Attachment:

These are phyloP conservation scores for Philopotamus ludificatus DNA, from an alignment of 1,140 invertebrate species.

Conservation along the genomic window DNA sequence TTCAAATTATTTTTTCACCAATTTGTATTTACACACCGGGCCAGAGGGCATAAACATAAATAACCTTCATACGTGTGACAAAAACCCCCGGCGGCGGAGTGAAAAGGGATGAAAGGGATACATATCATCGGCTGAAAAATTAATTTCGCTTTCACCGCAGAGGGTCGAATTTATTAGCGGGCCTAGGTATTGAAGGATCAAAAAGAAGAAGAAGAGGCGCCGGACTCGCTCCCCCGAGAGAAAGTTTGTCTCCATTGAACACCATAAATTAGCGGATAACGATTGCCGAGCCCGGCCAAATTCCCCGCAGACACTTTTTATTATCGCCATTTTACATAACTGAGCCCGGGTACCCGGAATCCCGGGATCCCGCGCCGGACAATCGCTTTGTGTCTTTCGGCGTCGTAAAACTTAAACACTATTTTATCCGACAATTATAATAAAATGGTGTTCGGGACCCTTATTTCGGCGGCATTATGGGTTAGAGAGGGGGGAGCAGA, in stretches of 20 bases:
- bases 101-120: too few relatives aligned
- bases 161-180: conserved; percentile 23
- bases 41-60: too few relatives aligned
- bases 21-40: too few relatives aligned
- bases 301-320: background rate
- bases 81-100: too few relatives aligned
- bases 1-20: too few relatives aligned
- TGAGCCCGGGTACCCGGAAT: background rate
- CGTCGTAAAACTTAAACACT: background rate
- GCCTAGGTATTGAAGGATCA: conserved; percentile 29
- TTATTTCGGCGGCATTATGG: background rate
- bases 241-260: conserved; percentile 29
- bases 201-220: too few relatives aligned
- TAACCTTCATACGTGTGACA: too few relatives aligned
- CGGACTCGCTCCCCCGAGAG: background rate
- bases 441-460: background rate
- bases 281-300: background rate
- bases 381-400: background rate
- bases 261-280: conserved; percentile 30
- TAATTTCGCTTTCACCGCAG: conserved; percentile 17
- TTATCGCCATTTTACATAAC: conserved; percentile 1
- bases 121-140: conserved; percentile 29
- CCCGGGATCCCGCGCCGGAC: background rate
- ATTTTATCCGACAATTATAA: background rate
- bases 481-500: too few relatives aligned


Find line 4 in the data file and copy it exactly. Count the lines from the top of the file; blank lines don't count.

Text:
- bases 161-180: conserved; percentile 23